County expected to add farmland into program
HOLLIDAYSBURG – Blair County is preparing to add 276 acres to its farmland preservation program, partly due to an increase in county and state funds.
Commissioners, who heard the request Tuesday, indicated they will be voting in favor of purchasing easements affecting 147.4 acres at the John W. and Sandra G. Burket farm and 128.62 acres at the Eric D. and Kristen L. Hoover farm, both in the Sinking Valley area of Tyrone Township.
These will be the 45th and 46th easements in Blair County’s program, initiated in 1991, that now preserves about 6,400 acres of farmland. Of the 6,400, about 1,700 are in Tyrone Township, a number that will increase with the addition of the Burket and Hoover farms.
“We’re getting a pretty good block of preserved farms in that area,” Rich Huether, agricultural conservation specialist for the Blair County Conservation District, told commissioners.
Commissioners Chairman Terry Tomassetti recalled earlier action to increase funding for the program from $40,000 to $80,000 annually.
That increase, Huether said, is allowing the consideration of two farms this year, and it helped Blair County leverage $350,910 in farmland preservation money available from the state.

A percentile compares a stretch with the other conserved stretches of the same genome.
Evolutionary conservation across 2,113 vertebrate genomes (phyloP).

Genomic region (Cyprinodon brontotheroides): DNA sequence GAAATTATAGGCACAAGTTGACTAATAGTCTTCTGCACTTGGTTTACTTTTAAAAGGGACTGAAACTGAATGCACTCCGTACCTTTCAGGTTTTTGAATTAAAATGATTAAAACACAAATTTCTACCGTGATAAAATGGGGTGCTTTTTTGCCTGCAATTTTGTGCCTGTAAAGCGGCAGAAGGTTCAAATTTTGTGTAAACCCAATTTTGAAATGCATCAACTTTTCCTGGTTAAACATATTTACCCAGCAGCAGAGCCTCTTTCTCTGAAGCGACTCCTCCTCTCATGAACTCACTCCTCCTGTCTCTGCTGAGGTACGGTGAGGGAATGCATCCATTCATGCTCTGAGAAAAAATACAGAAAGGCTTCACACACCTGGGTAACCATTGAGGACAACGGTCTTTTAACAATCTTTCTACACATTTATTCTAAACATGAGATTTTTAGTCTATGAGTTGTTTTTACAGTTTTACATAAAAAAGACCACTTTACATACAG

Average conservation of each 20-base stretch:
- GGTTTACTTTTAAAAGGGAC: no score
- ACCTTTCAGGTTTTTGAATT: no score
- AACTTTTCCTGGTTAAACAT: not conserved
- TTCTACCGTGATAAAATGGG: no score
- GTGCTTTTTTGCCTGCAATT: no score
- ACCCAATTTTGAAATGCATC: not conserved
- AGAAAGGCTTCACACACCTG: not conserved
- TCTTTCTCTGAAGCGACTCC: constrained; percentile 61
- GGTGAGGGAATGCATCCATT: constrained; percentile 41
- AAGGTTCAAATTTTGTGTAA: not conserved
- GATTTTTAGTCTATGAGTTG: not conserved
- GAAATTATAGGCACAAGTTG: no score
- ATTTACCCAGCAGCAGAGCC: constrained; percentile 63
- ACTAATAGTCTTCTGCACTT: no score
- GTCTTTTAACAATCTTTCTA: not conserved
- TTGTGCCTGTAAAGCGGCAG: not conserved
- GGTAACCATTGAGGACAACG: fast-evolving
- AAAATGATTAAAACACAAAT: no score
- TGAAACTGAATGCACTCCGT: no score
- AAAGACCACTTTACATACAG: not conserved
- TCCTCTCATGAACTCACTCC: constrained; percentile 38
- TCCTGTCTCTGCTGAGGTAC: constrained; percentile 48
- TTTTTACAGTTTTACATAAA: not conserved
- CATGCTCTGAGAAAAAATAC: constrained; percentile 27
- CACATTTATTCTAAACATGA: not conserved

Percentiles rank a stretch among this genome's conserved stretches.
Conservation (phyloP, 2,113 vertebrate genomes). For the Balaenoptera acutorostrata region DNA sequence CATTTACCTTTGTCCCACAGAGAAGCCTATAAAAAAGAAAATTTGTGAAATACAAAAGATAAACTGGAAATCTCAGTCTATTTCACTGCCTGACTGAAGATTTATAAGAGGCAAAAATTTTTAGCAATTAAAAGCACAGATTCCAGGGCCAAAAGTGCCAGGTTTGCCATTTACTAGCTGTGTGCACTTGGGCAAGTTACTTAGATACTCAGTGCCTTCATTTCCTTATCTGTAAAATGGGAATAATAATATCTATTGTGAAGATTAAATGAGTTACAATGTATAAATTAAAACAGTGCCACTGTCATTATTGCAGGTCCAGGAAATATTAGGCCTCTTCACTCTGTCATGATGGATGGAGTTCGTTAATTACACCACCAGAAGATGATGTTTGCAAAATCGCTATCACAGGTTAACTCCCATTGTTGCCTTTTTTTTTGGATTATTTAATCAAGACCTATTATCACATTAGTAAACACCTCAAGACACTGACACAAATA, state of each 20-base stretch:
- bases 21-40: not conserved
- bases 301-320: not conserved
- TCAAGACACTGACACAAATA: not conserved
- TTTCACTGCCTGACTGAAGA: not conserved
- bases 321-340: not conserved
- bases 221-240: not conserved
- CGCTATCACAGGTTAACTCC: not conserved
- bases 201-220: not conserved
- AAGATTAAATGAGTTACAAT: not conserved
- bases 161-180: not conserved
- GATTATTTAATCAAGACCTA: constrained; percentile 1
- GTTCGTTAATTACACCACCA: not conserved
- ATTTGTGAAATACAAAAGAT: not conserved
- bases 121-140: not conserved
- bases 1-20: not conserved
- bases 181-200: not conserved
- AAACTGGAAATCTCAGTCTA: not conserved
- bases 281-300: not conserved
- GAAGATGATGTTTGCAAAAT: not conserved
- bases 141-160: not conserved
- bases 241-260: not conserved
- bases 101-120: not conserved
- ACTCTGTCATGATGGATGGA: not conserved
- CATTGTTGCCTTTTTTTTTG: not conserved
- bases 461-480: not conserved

For the Burket farm, the easement will be purchased for $212,256, which includes $172,256 in state funds and $40,000 in county funds. For the Hoover farm, the easement will be purchased for $218,654, which includes $178,654 in state funds and $40,000 in county funds.
Pennsylvania has been the nation’s leader in farmland preservation efforts designed to keep prime agricultural land available for agricultural use. Fifty-seven of the state’s 67 counties participate in the state’s Conservation Easement Purchase Program developed in 1988 to help slow the loss of prime farmland to non-agricultural use.
Owners of prime agricultural farmland interested in preserving their land are encouraged to apply for future funding, Huether said. The deadline for the 2015 program is Oct. 15, and those interested should contact the conservation district by calling 696-0877, ext. 5.
To be eligible for consideration, the tract of land must be recorded as part of an agricultural security area within the municipality where it is located. Blair County has agricultural security areas
in Antis, Catherine, Frankstown, Greenfield, Huston, North Woodbury, Snyder, Taylor, Tyrone and Woodbury townships.
Eligible tracts also must be at least 50 acres, with at least 50 percent of the land in harvested cropland or pasture. In addition, at least 50 percent of the soils must have a I through IV classification, indicating that it is highly suitable for longterm crop production.
Mirror Staff Writer Kay Stephens is at 946-7456.